Arianespace flew a pair of communications satellites safely into space Thursday (Jan. 16) during its first launch of 2020.
The French company's Ariane 5 rocket spewed orange flames as it lifted off into a cloudy sky from the Guiana Space Center near Kourou, French Guiana, at 6:05 p.m. local time (4:05 p.m. EST or 2105 GMT).
On board the workhorse rocket were two satellites: Eutelsat Konnect for the European satellite operator Eutelsat, and GSAT-30 for the Indian Space Research Organisation (ISRO). Both satellites were deployed to geosynchronous orbit at approximately 22,000 miles (36,000 kilometers) above Earth's surface about half an hour after liftoff.
By this fall, Eutelsat's satellite is expected to offer broadband data and internet services at speeds of up to 100 megabits per second (Mbps) for 40 countries in Africa and 15 countries in Europe. (It will be operational before that, but it will offer lower speeds of 75 Mbps in the meantime.)
"In Africa, Eutelsat Konnect also will, through the establishment of public Wi-Fi terminals, share Internet access between several users, marketed in the form of coupons that can be paid via mobile phone," Arianespace said in a statement. Eutelsat Konnect will join Eutelsat's fleet of nearly 40 telecommunications satellites that provide television, radio and internet services to customers around the world.
GSAT-30 will also provide various services, particularly for the Indian subcontinent. It is expected to provide applications such as Earth observations, telecommunications, educational broadcasts and navigation.
"By operating GSAT-30, ISRO will — once again — foster the use of space to help bridge the digital divide in the Indian subcontinent as part of its ambitious space program," Arianespace representatives said in the statement.
The satellite will be placed in a geostationary orbit, hovering above the same part of the globe at a longitude of 83 degrees East. It will be replacing the INSAT-4A satellite, which launched in 2005, and it is designed to be operational for at least 15 years.
Today's mission is the 107th successful Ariane 5 launch, coming as Arianespace celebrates its 40th anniversary in 2020. Arianespace's last launch of 2019 lofted the European Space Agency's Characterising Exoplanets Satellite, tasked with searching for alien worlds, along with four other satellites. It lifted off safely on Dec. 18 after a Soyuz rocket glitch delayed the first attempt.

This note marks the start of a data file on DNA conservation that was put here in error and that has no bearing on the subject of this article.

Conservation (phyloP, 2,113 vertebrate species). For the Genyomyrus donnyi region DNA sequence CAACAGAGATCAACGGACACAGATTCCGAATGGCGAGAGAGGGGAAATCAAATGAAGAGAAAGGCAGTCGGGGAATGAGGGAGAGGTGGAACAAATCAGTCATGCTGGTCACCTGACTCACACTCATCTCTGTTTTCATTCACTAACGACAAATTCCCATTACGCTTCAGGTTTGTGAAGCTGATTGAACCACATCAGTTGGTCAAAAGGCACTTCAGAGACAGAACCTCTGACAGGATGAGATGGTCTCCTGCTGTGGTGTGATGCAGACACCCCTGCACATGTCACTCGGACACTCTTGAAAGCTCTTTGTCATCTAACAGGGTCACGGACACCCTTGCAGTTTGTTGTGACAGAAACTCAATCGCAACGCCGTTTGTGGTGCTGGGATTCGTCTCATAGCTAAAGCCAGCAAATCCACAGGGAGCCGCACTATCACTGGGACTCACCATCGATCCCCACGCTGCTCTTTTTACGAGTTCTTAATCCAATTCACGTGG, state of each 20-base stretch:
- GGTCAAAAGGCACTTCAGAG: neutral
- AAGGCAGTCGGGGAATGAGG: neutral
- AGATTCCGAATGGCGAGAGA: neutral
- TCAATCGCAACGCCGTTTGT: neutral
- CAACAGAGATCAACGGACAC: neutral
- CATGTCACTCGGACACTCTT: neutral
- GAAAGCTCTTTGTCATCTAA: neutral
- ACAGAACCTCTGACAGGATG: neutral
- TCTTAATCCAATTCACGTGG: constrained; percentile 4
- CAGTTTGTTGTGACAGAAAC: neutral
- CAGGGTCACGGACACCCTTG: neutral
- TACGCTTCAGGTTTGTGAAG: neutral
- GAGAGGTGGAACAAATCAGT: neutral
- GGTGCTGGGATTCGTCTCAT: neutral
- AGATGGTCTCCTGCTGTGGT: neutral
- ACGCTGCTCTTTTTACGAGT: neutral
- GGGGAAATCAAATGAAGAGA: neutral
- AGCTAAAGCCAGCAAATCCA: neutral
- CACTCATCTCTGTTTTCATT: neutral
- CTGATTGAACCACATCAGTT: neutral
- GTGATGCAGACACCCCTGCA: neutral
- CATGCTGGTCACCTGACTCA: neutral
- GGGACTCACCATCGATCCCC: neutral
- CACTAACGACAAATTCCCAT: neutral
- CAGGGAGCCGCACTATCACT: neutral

- Meet Ariane 6 and Vega C: Europe's new 'rideshare' rockets (videos)
- Ariane 5 rocket launches satellites into orbit for Egypt, Inmarsat
- Arianespace rocket launches India's largest satellite. South Korean weather satellite, too.
Get the Space.com Newsletter
Breaking space news, the latest updates on rocket launches, skywatching events and more!
Elizabeth Howell (she/her), Ph.D., is a staff writer in the spaceflight channel since 2022 covering diversity, education and gaming as well. She was contributing writer for Space.com for 10 years before joining full-time. Elizabeth's reporting includes multiple exclusives with the White House and Office of the Vice-President of the United States, an exclusive conversation with aspiring space tourist (and NSYNC bassist) Lance Bass, speaking several times with the International Space Station, witnessing five human spaceflight launches on two continents, flying parabolic, working inside a spacesuit, and participating in a simulated Mars mission. Her latest book, "Why Am I Taller?", is co-written with astronaut Dave Williams. Elizabeth holds a Ph.D. and M.Sc. in Space Studies from the University of North Dakota, a Bachelor of Journalism from Canada's Carleton University and a Bachelor of History from Canada's Athabasca University. Elizabeth is also a post-secondary instructor in communications and science at several institutions since 2015; her experience includes developing and teaching an astronomy course at Canada's Algonquin College (with Indigenous content as well) to more than 1,000 students since 2020. Elizabeth first got interested in space after watching the movie Apollo 13 in 1996, and still wants to be an astronaut someday. Mastodon: https://qoto.org/@howellspace